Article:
20 April 2011

Little blue flowers

The ground all around is covered in little blue flowers — that is, in the places where it's not covered with little yellow flowers or little white flowers. I like the blue ones the best.

They are called « la véronique petit-chène » in French, it appears — "little-oak veronnica." That's Veronica chamaedrys in scientific terms and French Wikipedia says it's are a common perennial all across Europe, except near the Mediterranean. The plant can be used medically, but ingesting it can cause diarrhea.

Little blue flowers

In English, it's called Germander Speedwell or Bird's-eye Speedwell. It forms wide carpets of blue flowers on the ground in many places around the vineyard.

The big news in France right now is how high gas prices have gone up and will go up. The head of the French oil company Total says it's inevitable that the price of unleaded gasoline — essence sans plomb — will soon go up to two euros a liter. That's the equivalent of about $11.00 — eleven U.S. dollars — per U.S. gallon.

Veronica, called véronique petit-chêne in French

Well, I guess we all know that the price of gas can only go up, at least long-term. According to the news, one station in Paris has already put it's price for premium gasoline up to 1.89 € a liter. Diesel fuel — gazole or gasoil in French — is going for 1.37 € per liter right now, they say — that's about $7.50/gallon in U.S. terms. I will probably have to buy some this week. The last time we filled up the Peugeot was around March 10.

In English, this plant is called Speedwell. Wonder why?

The other news is how unusually warm and dry it is in France right now. Farmers are starting to talk about drought again. All the vegetation is far ahead of where it should be at this time of year. Still, local people around Saint-Aignan like to talk about the year — sometime in the 1980s, I think — when there was a significant snowfall around May 10.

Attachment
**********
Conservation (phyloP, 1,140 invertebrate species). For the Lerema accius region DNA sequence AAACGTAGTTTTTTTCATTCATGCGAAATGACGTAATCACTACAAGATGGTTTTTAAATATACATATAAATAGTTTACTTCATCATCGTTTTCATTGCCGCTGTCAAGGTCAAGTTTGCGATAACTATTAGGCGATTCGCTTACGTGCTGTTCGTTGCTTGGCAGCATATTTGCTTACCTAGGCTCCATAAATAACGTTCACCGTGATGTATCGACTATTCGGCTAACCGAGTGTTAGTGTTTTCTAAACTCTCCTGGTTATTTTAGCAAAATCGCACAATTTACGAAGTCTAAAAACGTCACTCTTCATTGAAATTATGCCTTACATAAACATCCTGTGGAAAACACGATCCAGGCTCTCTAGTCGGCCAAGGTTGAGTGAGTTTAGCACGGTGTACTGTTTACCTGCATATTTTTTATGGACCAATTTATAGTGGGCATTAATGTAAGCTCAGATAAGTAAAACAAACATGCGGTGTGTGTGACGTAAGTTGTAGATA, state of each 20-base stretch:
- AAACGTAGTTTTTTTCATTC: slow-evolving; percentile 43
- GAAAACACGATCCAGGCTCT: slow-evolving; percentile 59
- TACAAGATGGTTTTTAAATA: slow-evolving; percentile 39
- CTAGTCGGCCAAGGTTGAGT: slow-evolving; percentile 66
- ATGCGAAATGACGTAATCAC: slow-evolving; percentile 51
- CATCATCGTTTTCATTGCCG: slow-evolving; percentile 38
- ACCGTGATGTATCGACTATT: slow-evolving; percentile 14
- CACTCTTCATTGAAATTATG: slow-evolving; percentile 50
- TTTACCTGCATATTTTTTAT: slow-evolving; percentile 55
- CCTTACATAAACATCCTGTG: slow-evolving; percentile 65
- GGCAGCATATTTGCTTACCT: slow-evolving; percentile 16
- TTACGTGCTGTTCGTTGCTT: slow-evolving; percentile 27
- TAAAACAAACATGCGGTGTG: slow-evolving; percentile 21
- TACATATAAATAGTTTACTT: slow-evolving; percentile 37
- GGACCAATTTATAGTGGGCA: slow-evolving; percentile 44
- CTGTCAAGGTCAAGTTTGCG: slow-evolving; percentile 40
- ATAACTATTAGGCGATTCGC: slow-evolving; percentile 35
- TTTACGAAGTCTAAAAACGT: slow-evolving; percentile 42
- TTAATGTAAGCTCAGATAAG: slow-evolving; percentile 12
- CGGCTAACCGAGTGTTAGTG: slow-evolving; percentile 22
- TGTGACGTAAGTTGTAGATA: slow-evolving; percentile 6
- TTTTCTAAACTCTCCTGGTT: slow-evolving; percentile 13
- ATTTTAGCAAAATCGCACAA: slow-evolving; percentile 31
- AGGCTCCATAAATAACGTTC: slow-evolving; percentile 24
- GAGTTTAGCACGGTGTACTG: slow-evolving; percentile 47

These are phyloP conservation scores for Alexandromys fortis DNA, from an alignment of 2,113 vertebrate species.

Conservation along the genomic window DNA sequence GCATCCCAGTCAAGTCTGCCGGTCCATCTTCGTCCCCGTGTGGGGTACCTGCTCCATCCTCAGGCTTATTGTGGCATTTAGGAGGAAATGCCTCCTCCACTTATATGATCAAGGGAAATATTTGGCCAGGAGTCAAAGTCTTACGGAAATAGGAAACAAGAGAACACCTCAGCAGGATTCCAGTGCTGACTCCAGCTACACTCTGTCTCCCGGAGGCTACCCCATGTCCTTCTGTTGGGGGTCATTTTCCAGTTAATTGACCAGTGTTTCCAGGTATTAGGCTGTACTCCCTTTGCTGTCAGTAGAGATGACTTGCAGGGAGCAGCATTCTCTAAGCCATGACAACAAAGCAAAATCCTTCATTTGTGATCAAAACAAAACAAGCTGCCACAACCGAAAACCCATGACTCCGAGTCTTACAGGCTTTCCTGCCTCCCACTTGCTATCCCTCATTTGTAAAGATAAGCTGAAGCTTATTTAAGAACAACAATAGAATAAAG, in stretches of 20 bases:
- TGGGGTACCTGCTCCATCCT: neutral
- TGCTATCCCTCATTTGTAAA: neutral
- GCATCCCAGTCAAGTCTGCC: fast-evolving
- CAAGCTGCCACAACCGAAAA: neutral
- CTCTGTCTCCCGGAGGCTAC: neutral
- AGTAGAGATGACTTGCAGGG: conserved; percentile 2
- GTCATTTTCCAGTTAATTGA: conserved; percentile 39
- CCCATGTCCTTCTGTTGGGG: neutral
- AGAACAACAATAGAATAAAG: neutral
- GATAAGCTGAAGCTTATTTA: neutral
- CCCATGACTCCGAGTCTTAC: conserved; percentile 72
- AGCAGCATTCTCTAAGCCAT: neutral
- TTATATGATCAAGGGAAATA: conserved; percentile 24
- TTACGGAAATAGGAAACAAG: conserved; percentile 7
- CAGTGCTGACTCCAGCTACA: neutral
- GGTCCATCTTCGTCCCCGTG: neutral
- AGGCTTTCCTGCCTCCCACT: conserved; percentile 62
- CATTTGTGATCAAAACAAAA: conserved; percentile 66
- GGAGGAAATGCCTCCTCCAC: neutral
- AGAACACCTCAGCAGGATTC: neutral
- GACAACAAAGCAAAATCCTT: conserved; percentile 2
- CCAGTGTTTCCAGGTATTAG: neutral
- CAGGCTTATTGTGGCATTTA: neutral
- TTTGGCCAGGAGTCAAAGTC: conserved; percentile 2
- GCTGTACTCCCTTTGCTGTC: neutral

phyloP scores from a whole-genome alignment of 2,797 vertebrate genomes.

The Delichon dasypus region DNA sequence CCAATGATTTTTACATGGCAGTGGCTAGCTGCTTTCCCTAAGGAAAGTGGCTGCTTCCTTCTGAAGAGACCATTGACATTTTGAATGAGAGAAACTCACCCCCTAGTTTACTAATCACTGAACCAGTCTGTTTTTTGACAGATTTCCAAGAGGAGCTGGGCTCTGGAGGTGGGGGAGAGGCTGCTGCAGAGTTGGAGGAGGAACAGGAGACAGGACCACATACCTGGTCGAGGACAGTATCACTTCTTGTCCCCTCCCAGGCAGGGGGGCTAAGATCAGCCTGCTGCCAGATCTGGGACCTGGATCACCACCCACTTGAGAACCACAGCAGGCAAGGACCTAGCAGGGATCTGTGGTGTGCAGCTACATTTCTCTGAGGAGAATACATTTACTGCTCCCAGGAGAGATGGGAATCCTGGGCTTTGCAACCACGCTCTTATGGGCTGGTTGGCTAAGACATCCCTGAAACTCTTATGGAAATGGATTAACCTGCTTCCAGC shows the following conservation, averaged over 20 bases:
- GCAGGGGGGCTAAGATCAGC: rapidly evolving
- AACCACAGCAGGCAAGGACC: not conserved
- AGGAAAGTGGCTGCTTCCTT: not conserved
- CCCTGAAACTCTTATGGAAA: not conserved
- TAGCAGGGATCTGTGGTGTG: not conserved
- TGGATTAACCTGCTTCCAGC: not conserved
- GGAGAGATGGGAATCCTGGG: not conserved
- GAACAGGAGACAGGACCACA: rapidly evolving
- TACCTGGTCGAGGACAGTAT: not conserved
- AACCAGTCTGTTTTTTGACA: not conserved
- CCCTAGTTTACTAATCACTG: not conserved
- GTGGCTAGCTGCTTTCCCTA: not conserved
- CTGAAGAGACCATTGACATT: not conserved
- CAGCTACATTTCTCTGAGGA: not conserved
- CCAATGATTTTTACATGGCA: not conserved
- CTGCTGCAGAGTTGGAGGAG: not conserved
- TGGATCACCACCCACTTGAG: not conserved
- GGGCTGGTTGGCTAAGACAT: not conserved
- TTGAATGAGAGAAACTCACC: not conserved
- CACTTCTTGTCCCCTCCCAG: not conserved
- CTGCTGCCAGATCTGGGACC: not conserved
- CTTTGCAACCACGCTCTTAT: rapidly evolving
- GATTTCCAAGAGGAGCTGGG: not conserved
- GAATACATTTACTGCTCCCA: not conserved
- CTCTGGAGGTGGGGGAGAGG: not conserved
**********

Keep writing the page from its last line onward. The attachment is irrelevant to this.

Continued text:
I guess that's not going to happen, but we are planning to respect the timeless folk wisdom that says you shouldn't plant your vegetable garden until about May 15, just to be sure. Yesterday I tilled up two plots of ground for the 2011 garden.


  1. That's what bothers me - there is no shortage of crude oil on the market except that refineries, speculators, wholesalers and lastly retailers are making money on what is happening in North Africa and the ME.

  2. Reports say we're headed for $5 a gallon in the southwest.

    Does the dry sunny weather make for a good wine year?

  3. At first I thought that little blue flower was Mouron bleu (Anagallis arvensis) first cousin to Mouron rouge. But your flower has only four petals whereas Mouron bleu — as well as Mouron rouge — has five. Otherwise they look very much alike; they're so small!

    I think the first T of total should be capitalized.

  4. Oops, CHM, typo! Thanks for the capital T.

    Diogenes, it's far too early to know what the 2011 wine will be like. Yesterday, Walt was over at the garden equipement dealer's store and the owner was talking with a man who was obviously a grape-grower. They were saying how far in advance all the vegetation is at this point.

    "The way things are looking, I'll be harvesting my grapes around Bastille Day," he said. Bastille Day is July 14. Usually, the grape harvest happens in late September.

    Who knows? We might have a cool damp summer, or we might have another great heatwave, as in 1949, 1976, or 2003.

    Beav, I don't know who is causing the current rise in oil prices, but it does seem obvious that, long term, oil prices can only go up.

  5. $11.00 per gallon? They go on strike for just about everything, why don't the French strike against the ridiculous price of gas?

  6. Do you two own velos? There are many of us in Eugene, Oregon that ride bicycles when the weather in nice; others that have resorted to bicycles, period. This time the gas has climbed so quickly my guess is that there will be more people choosing two-wheeled transportation.


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